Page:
Science Fiction Dictionary
A  B  C  D  E  F  G  H  I  J  K  L  M  N  O  P  Q  R  S  T  U  V  W  X  Y  Z

Latest By
Category:


Armor
Artificial Intelligence
Biology
Clothing
Communication
Computers
Culture
Data Storage
Displays
Engineering
Entertainment
Food
Input Devices
Lifestyle
Living Space
Manufacturing
Material
Media
Medical
Miscellaneous
Robotics
Security
Space Tech
Spacecraft
Surveillance
Transportation
Travel
Vehicle
Virtual Person
Warfare
Weapon
Work

"I received a nice letter the other day from the Dalai Lama. He had read 'The Nine Billion Names of God'. It is about a computer at a Tibetan monastery."
- Arthur C. Clarke

Lunar Advertisement  
  An 'ad' on the lunar surface that can be seen by its audience on Earth.  

It started out as a perfectly innocent experiment, meant to add to the store of human knowledge. Just an extension of an experiment tried on Earth, or rather in the atmosphere high above the surface. Sodium ejected at a high altitude dispersed in a scientifically useful manner.

"...The sodium cloud will be completely invisible while itís rising up through the darkness of the Moonís shadow. Then, quite suddenly, it will flash into brilliance as it enters the sunís rays, which are streaming past over our heads right now as we stare up into space. No one is quite sure how bright it will be, but itís a pretty safe guess that youíll be able to see it in any telescope bigger than a two-inch. So it should just be within the range of a good pair of binoculars...Ē

Then a sudden yellow glow began to spread across the sky, like a vast and unwavering aurora that became brighter even as we watched. It was as if an artist was sprawling strokes across the stars with a flame-filled brush. And as I stared at those strokes, I suddenly realized that someone had brought off the greatest advertising coup in history. For the strokes formed letters, and the letters formed two words ó the name of a certain soft drink too well-known to need any further publicity from me.

How had it been done? The first answer was obvious. Someone had placed a suitable cut stencil in the nozzle of the sodium bomb, so that the stream of escaping vapor had shaped itself to the words. Since there was nothing to distort it, the pattern had kept its shape during its invisible ascent to the stars. I had seen sky-writing on Earth, but this was something on a far larger scale.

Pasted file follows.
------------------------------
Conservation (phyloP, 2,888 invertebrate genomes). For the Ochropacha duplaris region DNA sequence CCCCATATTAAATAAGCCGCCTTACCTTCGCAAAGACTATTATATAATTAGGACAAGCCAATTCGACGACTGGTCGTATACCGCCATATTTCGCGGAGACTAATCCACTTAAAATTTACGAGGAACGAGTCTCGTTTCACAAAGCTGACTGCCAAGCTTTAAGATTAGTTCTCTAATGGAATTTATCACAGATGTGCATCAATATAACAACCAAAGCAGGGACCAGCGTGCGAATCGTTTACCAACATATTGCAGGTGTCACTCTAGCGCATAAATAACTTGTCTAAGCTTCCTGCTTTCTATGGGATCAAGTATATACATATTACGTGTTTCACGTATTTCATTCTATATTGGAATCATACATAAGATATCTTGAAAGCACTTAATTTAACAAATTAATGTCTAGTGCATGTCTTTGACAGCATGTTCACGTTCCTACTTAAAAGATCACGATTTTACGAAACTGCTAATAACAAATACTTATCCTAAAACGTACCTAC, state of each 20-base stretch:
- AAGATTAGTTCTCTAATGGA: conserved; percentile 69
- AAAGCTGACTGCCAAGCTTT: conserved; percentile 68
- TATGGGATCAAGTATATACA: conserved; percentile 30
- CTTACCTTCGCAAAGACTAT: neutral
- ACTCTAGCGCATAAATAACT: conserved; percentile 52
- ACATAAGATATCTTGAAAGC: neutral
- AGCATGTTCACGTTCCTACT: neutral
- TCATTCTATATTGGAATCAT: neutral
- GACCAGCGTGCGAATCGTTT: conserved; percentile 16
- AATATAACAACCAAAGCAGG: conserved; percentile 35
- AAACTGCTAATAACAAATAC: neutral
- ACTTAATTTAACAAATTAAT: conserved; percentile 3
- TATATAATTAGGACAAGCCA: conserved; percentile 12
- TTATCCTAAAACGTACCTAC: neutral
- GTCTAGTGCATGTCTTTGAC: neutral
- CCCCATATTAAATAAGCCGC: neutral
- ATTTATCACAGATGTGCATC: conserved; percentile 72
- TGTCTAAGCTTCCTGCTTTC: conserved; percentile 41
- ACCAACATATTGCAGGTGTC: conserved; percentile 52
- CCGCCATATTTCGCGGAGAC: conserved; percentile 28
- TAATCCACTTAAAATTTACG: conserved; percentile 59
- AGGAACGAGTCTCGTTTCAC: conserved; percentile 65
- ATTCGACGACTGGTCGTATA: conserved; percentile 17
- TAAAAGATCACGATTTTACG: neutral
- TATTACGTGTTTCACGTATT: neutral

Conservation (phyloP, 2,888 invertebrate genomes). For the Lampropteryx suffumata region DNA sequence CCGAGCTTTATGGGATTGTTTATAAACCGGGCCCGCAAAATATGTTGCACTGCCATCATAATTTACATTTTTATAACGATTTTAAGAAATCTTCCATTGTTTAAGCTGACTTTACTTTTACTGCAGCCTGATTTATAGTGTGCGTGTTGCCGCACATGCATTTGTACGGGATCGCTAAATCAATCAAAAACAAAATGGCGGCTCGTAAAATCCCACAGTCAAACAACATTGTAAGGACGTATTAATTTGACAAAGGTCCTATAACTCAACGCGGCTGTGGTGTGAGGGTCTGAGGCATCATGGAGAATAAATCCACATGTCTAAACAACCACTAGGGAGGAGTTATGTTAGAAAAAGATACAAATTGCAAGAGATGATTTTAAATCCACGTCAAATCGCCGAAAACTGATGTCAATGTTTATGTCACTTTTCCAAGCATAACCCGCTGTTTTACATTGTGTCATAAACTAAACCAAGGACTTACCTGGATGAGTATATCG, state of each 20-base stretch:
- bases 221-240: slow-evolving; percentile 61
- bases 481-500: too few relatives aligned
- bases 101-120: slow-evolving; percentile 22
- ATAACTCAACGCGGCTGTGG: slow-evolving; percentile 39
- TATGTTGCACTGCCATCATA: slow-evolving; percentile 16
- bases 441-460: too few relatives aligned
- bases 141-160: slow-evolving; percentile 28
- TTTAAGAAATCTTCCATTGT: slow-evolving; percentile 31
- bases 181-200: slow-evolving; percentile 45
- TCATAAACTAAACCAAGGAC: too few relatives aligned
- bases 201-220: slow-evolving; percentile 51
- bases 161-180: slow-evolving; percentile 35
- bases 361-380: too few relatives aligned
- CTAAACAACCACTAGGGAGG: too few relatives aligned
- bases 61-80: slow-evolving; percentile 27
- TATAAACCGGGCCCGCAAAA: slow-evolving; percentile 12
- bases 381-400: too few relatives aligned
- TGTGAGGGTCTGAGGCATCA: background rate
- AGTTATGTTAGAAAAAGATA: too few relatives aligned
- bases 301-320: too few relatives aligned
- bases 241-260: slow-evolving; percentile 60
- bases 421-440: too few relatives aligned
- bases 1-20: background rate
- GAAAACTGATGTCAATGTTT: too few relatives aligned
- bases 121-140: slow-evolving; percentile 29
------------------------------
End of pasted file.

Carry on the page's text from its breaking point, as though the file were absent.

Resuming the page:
The next morning, every newspaper on the planet carried that famous photo of the crescent Moon with the luminous slogan painted across its darkened sector.

The letters were visible, before they finally dispersed into space, for over an hour. By that time the words were almost a thousand miles long, and were beginning to get blurred.

Technovelgy from Watch This Space, by Arthur C. Clarke.
Published by Fantasy and Science Fiction in 1957
Additional resources -

Thanks to Winchell Chung for suggesting this item in a comment sixteen years ago!

Compare to atmospheric advertising from In the Year 2889 (1889) by Jules Verne, the Orbiting Casino Advertising Sign from One Against The Legion (1939) by Jack Williamson and the permanent skywriting from Soap Opera (1953) by Alan Nelson.

Comment/Join this discussion ( 0 ) | RSS/XML | Blog This |

Additional resources:
  More Ideas and Technology from Watch This Space
  More Ideas and Technology by Arthur C. Clarke
  Tech news articles related to Watch This Space
  Tech news articles related to works by Arthur C. Clarke

Articles related to Culture
Ulm Sleep Pods For The Homeless
Prophetic Offers Lucid Dreaming Halo With Morpheus-1 AI
Navajo Say Human Cremains On The Moon Is 'Desecration'
Drones Participate In Buddhist Rites

Want to Contribute an Item? It's easy:
Get the name of the item, a quote, the book's name and the author's name, and Add it here.

<Previous
Next>

Google
  Web TechNovelgy.com   

 

 

Technovelgy (that's tech-novel-gee!) is devoted to the creative science inventions and ideas of sf authors. Look for the Invention Category that interests you, the Glossary, the Science Fiction Invention Timeline, or see what's New.

 

 

 

 

Science Fiction Timeline
1600-1899
1900-1939
1940's   1950's
1960's   1970's
1980's   1990's
2000's   2010's

Science Fiction in the News

Ulm Sleep Pods For The Homeless
'The lid lifted and she crawled inside...'

Prophetic Offers Lucid Dreaming Halo With Morpheus-1 AI
''Leads trail away from insertion points on her face and wrist... to a lucid dreamer...'

More Like A Tumblebug Than A Motorcycle
'It is about the size and shape of a kitchen stool, gyro-stabilized on a single wheel...'

Tesla Camera-Only Vision Predicted In 1930's SF
'By its means, the machine can see.'

First Ever Proof Of Water On Asteroids
'Yes, strangely enough there was still sufficient water beneath the surface of Vesta.'

Aptera Solar EV More Stylish Than Heinlein Steel Tortoise
'When confronted by hills, or rough terrain, it did not stop, but simply slowed until the task demanded equaled its steady power output.'

Gigantic Space Sunshade Would Fight Global Warming
'...the light of the sun had been polarized by two crossed fields so that no radiation could pass.'

Untethered Spacewalk's 50th Anniversary
'But that space walk of mine wasn't so very amazing.'

ESA Designs Huge Inflatable Moonbase
'It was like being inside a balloon; indeed, that was exactly where he was.'

AlphaGarden Robot Cares For Gardens Better Than Humans
'...a simple clock-set servok with pipe and hose arms.'

More SF in the News

More Beyond Technovelgy

Home | Glossary | Science Fiction Timeline | Category | New | Contact Us | FAQ | Advertise |
Technovelgy.com - where science meets fiction™

Copyright© Technovelgy LLC; all rights reserved.